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ING Retirement Coach on Graduates' Failure to Launch

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The trick is to give young adults enough support that they have the confidence to do anything, but not so much support that they feel that they do not need to do anything at all.

As graduation time nears on college campuses around the country, young adults in the class of 2012 will be faced with several challenges that may have many soon-to-be grads failing to launch.

Faced with unprecedented student loan debt, a startling high rate of consumer credit and a still recovering job market, many graduates may be forced to move back home -- given a mere 54 percent of 18 to 24-year-olds are graduating without a job prospect, according to Pew Research Center.

But what does this mean for parents? The parental expectation of having an empty nest is increasingly giving way to the reality of a "cluttered nest" or "crowded nest" thanks to the boomerang effect.

The beauty of the boomerang is that after sending it off, it comes right back to its original destination. In the case of parents sending their children to college -- or the workforce -- and having them return home, the effect might not have the same "beauty." According to a recent Pew Research Center report on the "boomerang generation," three-in-ten young adults between the age of 25 and 34 have moved back home in recent years as a result of the weak economy.

While it is inherently natural for parents to want to help their children, it's also important to make sure helping will not ultimately hinder a child's chances for success down the road. Here are some tips for making sure that your boomerang kid can successfully navigate this tough economy:

Make a financial plan. Returning grads may become financially dependent on you, which can run the risk of jeopardizing your own next egg. Discuss what expenses you are willing and able to cover without tapping into your retirement savings.

Develop a budget. Creating a budget can help your child get on the path of eventually being on their own. Suggest s/he pay rent (even if it's just a little bit) to get into the habit of paying monthly bills.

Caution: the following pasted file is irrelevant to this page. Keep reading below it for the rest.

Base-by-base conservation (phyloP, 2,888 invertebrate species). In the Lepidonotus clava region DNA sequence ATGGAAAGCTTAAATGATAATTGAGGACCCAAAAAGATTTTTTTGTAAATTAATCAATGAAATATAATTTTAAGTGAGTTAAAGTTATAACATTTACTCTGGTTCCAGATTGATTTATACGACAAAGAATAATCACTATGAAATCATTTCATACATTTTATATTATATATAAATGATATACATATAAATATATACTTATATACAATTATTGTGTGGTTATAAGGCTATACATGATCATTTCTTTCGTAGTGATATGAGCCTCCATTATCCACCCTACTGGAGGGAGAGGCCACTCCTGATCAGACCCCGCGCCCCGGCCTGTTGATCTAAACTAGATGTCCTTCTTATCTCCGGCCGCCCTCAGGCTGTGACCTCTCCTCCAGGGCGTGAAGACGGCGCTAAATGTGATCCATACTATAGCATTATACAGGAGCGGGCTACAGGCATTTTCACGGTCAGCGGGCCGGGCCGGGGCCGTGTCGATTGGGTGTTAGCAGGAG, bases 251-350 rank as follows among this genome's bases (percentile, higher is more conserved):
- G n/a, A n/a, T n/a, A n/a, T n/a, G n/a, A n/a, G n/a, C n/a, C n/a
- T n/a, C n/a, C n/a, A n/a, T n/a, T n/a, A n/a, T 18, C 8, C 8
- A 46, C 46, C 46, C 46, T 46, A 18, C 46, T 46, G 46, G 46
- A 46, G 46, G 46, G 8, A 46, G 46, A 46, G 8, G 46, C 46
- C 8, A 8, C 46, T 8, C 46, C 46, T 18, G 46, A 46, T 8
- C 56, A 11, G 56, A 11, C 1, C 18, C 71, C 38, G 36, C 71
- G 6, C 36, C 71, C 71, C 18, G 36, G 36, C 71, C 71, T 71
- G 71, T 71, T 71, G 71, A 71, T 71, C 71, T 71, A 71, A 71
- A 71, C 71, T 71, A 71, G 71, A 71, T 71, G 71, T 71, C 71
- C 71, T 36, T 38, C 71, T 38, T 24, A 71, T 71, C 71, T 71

Create a timeline. Let your child know you will help them through their struggles but that it's only temporary.

Establish household rules and expectations. Sit down together and decide ground rules for living at home. Whether it's helping around the house or looking for part-time work, these ground rules set the stage that as an adult, your child is expected to contribute like an adult.

Identify and celebrate milestones. If your child lands a full-time job or saves a certain amount of money towards their goal, celebrate! Confidence is important in helping boomerangs stand on their own two feet.

This is an opportune time to help your child form positive behavioral financial habits that will last for the rest of their life. While it can be an emotional time for everyone, following these tips can help ease the stress and get your child ready to launch into independence.

ING Retirement Coach Jacob Gold is a third generation financial advisor. He is a published author of "Financial Intelligence; Getting Back to Basics after an Economic Meltdown", which was published in August 2009. Gold is a Certified Financial Planner™ practitioner and FINRA Series 7, 24 and 66 securities registered.

Securities and Investment advisory services offered through ING Financial Partners, Member SIPC. Neither ING Financial Partners nor its representatives offer tax advice.

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